Edgar Hill was born in Christian County, Kentucky, October 8, 1904. At the age of 10 years he started firing a 20 HP Advance at his father's saw mill. The Advance was bought in 1910 and was also used for steaming tobacco plant beds and threshing wheat. His father, Matt Hill, threshed wheat with a 6 HP Springfield-Kelly, then a 16 HP Geiser which he traded for the Advance. In 1934 Mr. Hill and his father bought a rebuilt 22 HP D.C. R.M. Keck-Gonnerman for $900. The engine was shipped from Mount Vernon, Indiana, to Hopkinsville, Kentucky, a distance of 101 miles for which the freight bill was $85. The shipping weight was 12 tons. It was used to thresh wheat, pull the saw mill, steam plant beds, and pull a rock crusher for the W.P.A.
He got 5? per yard for steaming plant beds with a 121/2 yard pan. He quit threshing with steam in 1954 and with a tractor in 1962 and quit steaming plant beds in 1964.
The Advance and Keck-Gonnerman engines pulled a 32 x 54 Case separator. Mr. Hill says some days the Advance would steam like a house on fire and other days, you couldn't get it to do anything. One time with the Advance while going down the road, the key in the draw bar came loose. There was a high bluff on the right side but the separator dropped in the ditch and stopped before going over the side.
With the Keck-Gonnerman he steamed asphalt out of railroad cars one time for 3 days, with 175 pounds pressure, and 11/4' steam pipe. He turned the injector on at 4:00 P.M. and never turned it off until 1:00 P.M. the next day and every flue was leaking. In 1936 he bought a 50 HP Case water wagon, 28 x 50 Case separator, and plant bed pan for $175. Houston Townsend was firing the 50 HP Case pulling the 32 inch Case separator. The old engine was doing her stuff and Houston said 'Mr. Edgar, she sure is preaching the word, she's going to bust that smoke stack wide open. I'm just keeping her coming hot all day.' While threshing with the Case, the follow head nut on the end of the piston rod came loose and tore the cylinder up; had to get a new one.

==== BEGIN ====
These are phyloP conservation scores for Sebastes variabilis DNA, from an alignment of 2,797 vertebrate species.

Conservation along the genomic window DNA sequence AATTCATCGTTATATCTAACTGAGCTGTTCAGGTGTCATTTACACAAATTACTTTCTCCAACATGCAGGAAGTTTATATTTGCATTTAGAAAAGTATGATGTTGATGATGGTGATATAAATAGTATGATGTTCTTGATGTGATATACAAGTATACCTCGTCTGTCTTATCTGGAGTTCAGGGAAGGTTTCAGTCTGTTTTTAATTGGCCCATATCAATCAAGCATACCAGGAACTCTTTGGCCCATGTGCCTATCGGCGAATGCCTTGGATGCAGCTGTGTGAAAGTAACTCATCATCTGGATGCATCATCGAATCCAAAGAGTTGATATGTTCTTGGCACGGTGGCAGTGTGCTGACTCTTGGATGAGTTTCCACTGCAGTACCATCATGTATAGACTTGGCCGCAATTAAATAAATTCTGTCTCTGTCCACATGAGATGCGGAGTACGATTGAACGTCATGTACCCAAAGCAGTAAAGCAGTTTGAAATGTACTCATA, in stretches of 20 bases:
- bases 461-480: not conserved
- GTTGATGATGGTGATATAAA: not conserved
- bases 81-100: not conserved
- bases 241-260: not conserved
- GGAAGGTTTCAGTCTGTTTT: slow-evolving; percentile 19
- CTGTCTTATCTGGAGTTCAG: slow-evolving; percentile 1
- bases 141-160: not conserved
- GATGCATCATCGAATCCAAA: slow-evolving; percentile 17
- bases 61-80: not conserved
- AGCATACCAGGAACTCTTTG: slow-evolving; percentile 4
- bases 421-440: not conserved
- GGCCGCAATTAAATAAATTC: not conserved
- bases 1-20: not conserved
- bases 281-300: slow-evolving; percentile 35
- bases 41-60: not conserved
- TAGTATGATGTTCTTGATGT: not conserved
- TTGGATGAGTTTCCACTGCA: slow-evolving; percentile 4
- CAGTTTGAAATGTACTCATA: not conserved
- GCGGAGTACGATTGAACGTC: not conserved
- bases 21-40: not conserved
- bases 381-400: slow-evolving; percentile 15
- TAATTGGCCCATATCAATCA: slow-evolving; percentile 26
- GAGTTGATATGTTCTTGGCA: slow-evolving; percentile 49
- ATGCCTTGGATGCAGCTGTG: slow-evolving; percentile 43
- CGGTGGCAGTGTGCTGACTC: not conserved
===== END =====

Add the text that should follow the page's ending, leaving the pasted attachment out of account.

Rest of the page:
Mr. Hill got 10? a bushel for threshing and usually in a good day's run would thresh between 1900 and 2000 bushels. He is partial to the Keck-Gonnerman engine because it is easy to handle, with the Case being his next favorite. He now has a portable 50 HP Frick made in 1927 that he restored this spring and exhibits at the Tennessee-Kentucky Thresher men's Association. He also fires Newt Howell's 19 HP Keck-Gonnerman on the saw mill at the show.
He is a Director of the Tennessee-Kentucky Association, attends the shows at Rockport and Mount Pleasant, where in 1977, he was presented with an old Thresher Award. Mr. Hill works part-time as a machinist at the Pennyrile Machine Works at Hopkinsville. His knowledge of steam engines and tractors is unlimited.
These two gentlemen are of a breed that have few left and it would be to the younger men's advantage to learn all they can from them and the ones like them.